Timothy Holmseth first initiated civil litigation in United States District Court on July 13, 2016 to request an Emergency Injunction that would forbid the planned destruction of police-cam video that capture the police shooting of an unarmed man on February 28, 2015 in the parking lot of Altru Hospital.

Swanson contacted Holmseth after a formal complaint filed by Holmseth against the GFPD Keeper of Records on July 25, 2016, was referred to his office.

Holmseth asserts the GFPD violated state and federal laws when they responded to multiple public records requests for police-cam evidence by providing video that has been carefully altered using a video editor. The alterations were performed to change critical times and conceal specific video pertaining to the events that led up to the shooting of David James Elliott.

North Dakota Bureau of Criminal Investigation (BCI) inventory records show that after the shooting of Elliott, investigators located the body-cam of University of North Dakota police officer Jerad Braaten underneath his UND squad car.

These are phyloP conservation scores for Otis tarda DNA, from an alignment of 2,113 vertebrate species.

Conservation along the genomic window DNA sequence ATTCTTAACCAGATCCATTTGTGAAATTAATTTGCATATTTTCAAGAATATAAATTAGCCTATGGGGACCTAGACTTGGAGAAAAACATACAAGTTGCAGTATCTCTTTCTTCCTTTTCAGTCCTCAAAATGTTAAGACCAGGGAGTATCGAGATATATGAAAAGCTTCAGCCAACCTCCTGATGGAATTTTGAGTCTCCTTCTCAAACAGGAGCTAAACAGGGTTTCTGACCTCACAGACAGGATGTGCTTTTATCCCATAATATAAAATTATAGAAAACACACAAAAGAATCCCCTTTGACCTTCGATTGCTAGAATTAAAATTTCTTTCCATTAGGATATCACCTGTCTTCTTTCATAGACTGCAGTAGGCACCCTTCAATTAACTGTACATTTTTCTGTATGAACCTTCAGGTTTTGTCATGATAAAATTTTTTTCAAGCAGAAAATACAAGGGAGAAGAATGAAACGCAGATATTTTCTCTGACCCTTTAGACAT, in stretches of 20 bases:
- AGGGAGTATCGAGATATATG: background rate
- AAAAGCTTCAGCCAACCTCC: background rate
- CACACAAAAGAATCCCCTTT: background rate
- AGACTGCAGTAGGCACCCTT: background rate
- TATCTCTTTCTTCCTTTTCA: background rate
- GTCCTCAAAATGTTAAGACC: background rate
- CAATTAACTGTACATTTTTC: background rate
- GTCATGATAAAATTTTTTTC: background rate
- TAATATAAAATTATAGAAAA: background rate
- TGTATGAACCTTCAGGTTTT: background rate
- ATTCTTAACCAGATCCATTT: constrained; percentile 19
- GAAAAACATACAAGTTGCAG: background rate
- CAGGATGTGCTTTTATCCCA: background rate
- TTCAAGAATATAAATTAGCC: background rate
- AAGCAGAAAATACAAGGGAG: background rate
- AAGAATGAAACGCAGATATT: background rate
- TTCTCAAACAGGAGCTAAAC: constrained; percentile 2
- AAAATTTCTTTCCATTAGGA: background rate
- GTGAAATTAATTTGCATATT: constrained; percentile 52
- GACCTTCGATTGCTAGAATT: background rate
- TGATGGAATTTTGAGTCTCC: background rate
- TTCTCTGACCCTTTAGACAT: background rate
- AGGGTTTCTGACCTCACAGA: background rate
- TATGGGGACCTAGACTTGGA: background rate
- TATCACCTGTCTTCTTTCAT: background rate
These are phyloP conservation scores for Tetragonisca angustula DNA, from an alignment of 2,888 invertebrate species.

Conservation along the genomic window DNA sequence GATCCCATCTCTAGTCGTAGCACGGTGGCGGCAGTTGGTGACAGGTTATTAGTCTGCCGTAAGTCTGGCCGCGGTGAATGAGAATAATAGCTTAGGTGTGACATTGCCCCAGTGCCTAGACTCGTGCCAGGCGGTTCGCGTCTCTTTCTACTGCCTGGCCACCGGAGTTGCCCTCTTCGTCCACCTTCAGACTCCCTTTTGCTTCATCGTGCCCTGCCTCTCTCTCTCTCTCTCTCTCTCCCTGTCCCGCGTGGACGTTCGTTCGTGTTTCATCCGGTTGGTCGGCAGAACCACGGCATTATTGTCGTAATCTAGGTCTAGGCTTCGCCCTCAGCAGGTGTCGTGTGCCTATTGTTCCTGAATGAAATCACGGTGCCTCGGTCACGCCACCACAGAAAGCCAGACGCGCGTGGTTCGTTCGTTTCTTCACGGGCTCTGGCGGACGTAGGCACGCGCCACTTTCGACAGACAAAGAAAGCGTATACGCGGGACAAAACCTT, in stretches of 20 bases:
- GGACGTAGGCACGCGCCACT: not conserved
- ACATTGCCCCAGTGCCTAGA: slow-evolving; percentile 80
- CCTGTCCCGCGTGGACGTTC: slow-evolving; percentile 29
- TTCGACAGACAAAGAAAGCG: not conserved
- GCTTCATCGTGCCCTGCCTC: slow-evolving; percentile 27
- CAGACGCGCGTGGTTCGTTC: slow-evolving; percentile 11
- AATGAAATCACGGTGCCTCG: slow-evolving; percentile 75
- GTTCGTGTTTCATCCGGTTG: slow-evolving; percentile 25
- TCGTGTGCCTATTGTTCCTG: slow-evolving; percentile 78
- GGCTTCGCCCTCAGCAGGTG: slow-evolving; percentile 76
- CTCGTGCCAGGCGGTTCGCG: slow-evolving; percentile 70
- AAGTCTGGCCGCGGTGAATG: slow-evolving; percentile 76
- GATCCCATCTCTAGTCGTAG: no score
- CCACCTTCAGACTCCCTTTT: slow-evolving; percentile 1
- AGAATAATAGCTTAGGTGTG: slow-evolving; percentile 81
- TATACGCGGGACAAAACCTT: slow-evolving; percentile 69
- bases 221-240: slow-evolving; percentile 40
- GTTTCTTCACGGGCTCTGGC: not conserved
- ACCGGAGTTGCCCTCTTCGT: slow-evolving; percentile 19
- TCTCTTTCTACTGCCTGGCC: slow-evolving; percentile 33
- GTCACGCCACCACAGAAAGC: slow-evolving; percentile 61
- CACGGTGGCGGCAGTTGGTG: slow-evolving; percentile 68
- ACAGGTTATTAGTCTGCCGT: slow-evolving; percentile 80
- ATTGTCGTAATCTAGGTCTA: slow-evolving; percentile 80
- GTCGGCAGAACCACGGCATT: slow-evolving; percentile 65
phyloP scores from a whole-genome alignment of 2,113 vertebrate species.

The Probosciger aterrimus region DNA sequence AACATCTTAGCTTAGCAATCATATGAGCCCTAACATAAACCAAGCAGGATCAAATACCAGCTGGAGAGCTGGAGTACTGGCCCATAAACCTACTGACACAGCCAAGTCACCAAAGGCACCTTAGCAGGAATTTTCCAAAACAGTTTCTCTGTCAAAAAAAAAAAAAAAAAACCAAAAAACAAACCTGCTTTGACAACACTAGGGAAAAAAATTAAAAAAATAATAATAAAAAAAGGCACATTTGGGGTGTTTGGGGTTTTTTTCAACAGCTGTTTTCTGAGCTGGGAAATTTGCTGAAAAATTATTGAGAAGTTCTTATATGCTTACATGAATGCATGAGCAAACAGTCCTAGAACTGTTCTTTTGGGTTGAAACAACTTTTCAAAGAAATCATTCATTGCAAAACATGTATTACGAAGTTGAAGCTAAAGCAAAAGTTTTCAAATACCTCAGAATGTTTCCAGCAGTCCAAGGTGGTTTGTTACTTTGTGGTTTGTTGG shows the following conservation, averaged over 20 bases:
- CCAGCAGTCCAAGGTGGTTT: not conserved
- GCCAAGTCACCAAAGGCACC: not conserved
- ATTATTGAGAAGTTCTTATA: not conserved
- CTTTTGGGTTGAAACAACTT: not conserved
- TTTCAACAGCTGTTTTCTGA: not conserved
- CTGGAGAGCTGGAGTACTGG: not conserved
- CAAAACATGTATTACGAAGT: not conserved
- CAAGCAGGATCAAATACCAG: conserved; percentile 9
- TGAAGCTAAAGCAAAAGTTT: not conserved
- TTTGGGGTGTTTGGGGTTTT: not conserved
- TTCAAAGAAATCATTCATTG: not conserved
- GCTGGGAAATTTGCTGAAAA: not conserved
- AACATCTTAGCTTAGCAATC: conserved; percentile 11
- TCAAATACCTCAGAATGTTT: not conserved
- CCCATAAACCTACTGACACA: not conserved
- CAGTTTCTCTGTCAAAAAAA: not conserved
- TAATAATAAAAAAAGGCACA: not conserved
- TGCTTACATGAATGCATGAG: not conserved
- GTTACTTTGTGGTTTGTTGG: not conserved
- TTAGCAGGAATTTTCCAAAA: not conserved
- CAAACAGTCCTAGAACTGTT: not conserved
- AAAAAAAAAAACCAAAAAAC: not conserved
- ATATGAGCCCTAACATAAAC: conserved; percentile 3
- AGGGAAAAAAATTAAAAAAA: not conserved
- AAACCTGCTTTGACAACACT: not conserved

Braaten, the officer that shot Elliott, who was not even scheduled to work on the night in question, further claimed he was not able to produce his car’s dash-cam because, he said, he forgot to put the memory card in the camera.

On June 26, 2016, GFPD Police Chief Mark Nelson issued a “Special Order” that changed the Department’s policy on retention dates for police-cam video evidence.

Holmseth asserts Nelson’s action is part of a criminal conspiracy by a group of public officials to destroy records that will reveal the truth about the Elliott shooting and other crimes in the area – including the mysterious death of Caitlin Jenna Erickson, which occurred the same night.